Featured Health Business Daily Story, March 2, 2011

First Stark Case Is Resolved Through CMS Self-Disclosure; Is the OIG Option Gone?

Reprinted from REPORT ON MEDICARE COMPLIANCE, the nation's leading source of news and strategic information on Medicare compliance, Stark and other big-dollar issues of concern to health care compliance officers.

By Nina Youngstrom, Managing Editor
February 21, 2011Volume 20Issue 7

CMS has resolved the first Stark self-disclosure case through its new protocol. Although CMS spokeswoman Ellen Griffith confirmed that a settlement was reached, no additional details were available.

However, according to sources, the hospital that is first out of the gate with CMS’s self-referral disclosure protocol is Saints Medical Center in Lowell, Mass. The center’s alleged Stark violation reportedly concerned night coverage, stipends and medical directorships, sources say.

Through the self-disclosure, the hospital paid $578,000 to resolve its Stark liability, according to the Lowell Sun. The liability could have gone as high as $14 million, the newspaper says. The violation was identified during preparations for a merger with Covenant Health Systems, which never went through, the newspaper notes.

“It’s encouraging to see a protocol participant complete the process and come out on the other side with what appears to be a good result,” says Washington, D.C., attorney Lisa Ohrin, former director of the CMS Division of Technical Payment Policy. “No doubt there were growing pains on the part of the government and the hospital.”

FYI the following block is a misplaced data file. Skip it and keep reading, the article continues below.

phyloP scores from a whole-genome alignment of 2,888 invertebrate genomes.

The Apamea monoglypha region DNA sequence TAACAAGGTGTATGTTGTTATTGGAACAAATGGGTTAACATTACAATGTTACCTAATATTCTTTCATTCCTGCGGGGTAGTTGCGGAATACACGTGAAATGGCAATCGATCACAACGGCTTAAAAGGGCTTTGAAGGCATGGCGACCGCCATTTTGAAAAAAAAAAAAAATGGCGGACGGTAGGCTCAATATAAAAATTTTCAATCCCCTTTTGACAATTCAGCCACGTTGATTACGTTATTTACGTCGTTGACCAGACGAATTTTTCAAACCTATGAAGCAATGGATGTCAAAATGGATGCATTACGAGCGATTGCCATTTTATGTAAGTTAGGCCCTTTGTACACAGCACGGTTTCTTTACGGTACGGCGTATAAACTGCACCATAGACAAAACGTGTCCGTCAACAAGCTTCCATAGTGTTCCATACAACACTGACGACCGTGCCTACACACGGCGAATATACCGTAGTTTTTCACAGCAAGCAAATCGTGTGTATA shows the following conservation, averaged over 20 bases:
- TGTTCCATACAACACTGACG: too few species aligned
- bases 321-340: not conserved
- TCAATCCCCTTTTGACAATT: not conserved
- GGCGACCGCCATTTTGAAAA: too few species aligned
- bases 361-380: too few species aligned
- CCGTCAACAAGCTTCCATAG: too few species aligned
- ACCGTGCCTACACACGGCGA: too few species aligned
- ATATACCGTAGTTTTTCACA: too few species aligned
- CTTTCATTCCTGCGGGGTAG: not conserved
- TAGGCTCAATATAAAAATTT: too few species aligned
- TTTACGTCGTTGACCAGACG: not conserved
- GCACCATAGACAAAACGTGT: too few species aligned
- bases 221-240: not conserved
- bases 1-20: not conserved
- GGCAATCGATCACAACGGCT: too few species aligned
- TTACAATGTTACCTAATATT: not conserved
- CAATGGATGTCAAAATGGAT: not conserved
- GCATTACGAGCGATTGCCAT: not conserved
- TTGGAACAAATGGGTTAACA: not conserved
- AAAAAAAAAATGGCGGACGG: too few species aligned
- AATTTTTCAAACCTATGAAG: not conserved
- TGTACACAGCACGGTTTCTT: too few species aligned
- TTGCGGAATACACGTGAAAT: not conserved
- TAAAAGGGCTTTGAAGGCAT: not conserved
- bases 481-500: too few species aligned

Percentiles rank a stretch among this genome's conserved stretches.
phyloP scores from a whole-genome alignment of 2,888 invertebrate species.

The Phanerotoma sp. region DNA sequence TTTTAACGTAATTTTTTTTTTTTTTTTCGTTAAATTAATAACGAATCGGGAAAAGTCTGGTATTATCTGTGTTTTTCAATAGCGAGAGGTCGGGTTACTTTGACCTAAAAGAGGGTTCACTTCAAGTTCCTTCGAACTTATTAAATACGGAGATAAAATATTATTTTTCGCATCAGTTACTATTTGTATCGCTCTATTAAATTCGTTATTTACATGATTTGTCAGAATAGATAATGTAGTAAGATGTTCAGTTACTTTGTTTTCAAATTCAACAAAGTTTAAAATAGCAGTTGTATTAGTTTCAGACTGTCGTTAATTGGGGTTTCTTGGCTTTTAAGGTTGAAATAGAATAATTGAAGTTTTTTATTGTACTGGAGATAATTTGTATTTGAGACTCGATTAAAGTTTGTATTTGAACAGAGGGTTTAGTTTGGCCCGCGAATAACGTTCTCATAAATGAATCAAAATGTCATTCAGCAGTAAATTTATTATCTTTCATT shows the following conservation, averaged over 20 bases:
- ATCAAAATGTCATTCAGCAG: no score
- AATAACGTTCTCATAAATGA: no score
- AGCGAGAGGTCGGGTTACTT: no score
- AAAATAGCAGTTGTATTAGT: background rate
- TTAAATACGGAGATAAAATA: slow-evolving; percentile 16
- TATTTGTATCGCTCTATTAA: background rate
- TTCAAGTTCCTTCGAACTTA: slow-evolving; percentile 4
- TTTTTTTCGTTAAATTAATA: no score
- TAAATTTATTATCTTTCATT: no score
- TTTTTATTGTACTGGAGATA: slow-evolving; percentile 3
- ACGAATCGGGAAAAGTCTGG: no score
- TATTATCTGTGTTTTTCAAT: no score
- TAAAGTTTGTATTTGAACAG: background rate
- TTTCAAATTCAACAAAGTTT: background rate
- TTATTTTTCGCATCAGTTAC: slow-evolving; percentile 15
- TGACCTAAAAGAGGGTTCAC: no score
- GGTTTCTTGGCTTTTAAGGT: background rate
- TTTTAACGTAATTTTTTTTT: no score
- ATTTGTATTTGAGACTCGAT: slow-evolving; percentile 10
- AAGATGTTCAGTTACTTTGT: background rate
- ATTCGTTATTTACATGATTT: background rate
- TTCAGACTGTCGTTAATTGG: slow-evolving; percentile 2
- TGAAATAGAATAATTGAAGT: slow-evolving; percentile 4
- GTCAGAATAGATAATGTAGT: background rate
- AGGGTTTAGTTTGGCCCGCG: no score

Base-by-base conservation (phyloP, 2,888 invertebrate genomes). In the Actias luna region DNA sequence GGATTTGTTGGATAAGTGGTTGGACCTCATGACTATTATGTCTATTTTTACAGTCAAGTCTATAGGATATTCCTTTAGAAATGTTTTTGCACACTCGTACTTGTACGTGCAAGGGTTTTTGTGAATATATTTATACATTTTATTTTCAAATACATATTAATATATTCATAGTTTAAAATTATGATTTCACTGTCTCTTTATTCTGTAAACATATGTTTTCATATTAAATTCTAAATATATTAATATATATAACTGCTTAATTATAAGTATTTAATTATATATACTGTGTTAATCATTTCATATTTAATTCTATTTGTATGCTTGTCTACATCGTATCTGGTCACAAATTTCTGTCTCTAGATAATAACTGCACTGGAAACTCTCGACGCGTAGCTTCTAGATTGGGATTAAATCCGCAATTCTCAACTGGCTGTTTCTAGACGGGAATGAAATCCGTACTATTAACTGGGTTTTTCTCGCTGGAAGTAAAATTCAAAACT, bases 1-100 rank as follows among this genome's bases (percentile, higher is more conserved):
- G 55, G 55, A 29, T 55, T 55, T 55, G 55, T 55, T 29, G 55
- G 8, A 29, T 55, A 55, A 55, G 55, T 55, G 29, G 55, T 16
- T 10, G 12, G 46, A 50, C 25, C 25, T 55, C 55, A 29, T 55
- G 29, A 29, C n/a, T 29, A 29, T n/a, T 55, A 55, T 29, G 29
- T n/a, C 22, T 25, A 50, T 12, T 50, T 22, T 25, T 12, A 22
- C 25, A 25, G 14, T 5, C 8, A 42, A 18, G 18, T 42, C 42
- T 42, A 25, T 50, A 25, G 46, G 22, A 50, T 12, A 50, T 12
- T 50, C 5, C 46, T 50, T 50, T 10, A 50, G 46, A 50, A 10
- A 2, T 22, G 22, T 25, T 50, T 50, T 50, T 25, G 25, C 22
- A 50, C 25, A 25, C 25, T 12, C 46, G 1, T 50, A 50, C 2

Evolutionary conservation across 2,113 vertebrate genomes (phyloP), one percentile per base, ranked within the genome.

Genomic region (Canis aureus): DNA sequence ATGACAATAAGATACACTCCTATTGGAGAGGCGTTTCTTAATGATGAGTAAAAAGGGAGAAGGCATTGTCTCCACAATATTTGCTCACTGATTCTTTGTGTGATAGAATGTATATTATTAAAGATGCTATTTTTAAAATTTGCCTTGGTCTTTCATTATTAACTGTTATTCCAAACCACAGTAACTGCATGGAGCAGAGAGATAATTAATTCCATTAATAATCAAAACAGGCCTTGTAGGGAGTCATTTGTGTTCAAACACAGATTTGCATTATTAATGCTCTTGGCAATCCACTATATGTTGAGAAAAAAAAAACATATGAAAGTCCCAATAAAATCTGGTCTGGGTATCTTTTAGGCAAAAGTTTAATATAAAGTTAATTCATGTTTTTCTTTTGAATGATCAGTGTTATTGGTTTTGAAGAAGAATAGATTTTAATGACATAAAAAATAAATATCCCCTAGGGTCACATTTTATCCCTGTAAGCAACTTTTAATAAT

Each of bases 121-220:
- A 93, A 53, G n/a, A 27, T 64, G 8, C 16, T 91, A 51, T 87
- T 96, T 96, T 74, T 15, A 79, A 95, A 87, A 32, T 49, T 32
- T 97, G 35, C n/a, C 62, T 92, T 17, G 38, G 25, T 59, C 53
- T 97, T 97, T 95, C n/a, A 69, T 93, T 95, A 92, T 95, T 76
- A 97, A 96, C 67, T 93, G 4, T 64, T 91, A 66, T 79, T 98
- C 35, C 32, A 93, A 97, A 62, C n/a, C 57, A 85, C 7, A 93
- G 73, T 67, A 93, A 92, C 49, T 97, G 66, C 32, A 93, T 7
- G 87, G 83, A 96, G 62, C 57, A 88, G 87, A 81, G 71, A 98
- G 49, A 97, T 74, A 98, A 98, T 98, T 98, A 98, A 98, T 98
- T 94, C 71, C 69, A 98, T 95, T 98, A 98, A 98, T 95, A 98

Ohrin notes that Saints Medical Center executives thanked two members of Congress from Massachusetts, Sen. John Kerry (D) and Rep. Niki Tsongas (D), for their help in resolving the hospital’s liability. “It would be interesting to know what impact, if any, congressional intervention had in the outcome of this disclosure and what that could mean for other protocol participants.”

The CMS self-referral disclosure protocol was mandated by Sec. 6409 of the health reform law to resolve “actual or potential” violations of the Stark law. CMS is required to consider reducing penalties when providers come forward and follow the CMS guidelines posted on its website. CMS officials recently said that cases resolved through the self-referral disclosure protocol would be made public (RMC 1/24/11, p. 1), the way the HHS Office of Inspector General posts settlements on its website.

CMS or OIG: The Plot Thickens

The Stark law bans Medicare payment to an entity for “designated health services” (DHS) when they’re referred by physicians who have a financial relationship with the entity, unless an exception applies. If, for example, an agreement between a hospital and physician violates Stark, the hospital must return all reimbursement from the DHS referred by the physician and is potentially subject to fines and penalties.

As of early February, CMS had received about 50 applications to its self-referral disclosure protocol. But there’s a twist to this self-disclosure business that worries Washington, D.C., attorney Kevin McAnaney, former chief of the OIG’s Industry Guidance Branch. It looks like all Stark violations will have to be resolved through CMS, even though the Office of Inspector General has a longstanding self-disclosure protocol. OIG’s version used to be for Stark-only violations, but now it’s just for providers whose conduct ran afoul of both the Stark and anti-kickback statutes, he says.